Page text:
As I approach 20 years of teaching, here are some things that have worked well for me.
Revise lectures the day after. After giving a lecture, I used to jot down some notes on how to improve it, and then the next time I taught the course I would have no idea what the notes meant. Now, however, I revise each lecture a day or two after I give it. It’s still fresh in my mind, and it makes it fresh for the next time. (Got this from a colleague).
Finding great videos. This works so well. I give an extra-credit assignment for students to find videos, on YouTube, that illustrate a concept covered in class and to explain why. After they turn in the assignment, I go look at the videos and take the ones that would fit well with class. This produces funny, relevant videos for the next time that I teach the class.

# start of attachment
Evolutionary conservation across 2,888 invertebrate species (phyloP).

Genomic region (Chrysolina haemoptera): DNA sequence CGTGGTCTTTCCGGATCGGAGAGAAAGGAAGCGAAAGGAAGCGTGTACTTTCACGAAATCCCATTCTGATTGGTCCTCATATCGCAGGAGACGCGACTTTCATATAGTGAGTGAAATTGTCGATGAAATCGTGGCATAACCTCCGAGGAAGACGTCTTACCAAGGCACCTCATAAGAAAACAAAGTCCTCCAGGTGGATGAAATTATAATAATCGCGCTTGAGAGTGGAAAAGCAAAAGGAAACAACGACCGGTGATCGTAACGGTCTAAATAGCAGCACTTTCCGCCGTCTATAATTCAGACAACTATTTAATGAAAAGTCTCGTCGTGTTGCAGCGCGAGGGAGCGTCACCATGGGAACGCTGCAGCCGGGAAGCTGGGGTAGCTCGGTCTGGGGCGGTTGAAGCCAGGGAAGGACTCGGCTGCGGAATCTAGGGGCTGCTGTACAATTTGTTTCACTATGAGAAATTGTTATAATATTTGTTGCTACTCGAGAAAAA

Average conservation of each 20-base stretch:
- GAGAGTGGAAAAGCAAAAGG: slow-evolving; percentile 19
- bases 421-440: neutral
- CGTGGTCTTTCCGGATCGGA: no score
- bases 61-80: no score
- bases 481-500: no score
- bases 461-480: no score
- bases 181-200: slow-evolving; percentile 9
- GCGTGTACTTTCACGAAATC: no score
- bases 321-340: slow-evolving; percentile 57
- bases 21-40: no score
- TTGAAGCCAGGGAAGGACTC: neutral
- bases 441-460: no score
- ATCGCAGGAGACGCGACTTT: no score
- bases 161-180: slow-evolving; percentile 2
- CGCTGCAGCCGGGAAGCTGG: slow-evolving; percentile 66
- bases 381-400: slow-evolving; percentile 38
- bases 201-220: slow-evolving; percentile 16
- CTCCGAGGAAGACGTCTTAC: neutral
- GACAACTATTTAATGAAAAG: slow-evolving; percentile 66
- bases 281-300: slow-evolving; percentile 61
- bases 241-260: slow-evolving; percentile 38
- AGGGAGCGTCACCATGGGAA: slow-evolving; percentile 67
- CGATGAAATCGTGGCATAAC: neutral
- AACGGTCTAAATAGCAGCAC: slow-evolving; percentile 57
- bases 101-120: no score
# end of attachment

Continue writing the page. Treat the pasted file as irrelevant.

Using videos. Videos on YouTube sometimes disappear. So, I now use clipgrab to download the video onto my portable hard drive (which what I do all my work on). Then, I embed the video into PowerPoint slides for lecture, thus always having it in the future. (Note: resolution of 480 is fine. Otherwise file gets too big.)
Make it a mystery. The most common problem I see in my own and others’ teaching is what I call “flash-card teaching.” Here one idea is presented after another, like going through flashcards, without an overall narrative. There are various narrative forms that work, but the best is telling a story as a mystery. Robert Cialdini explains how.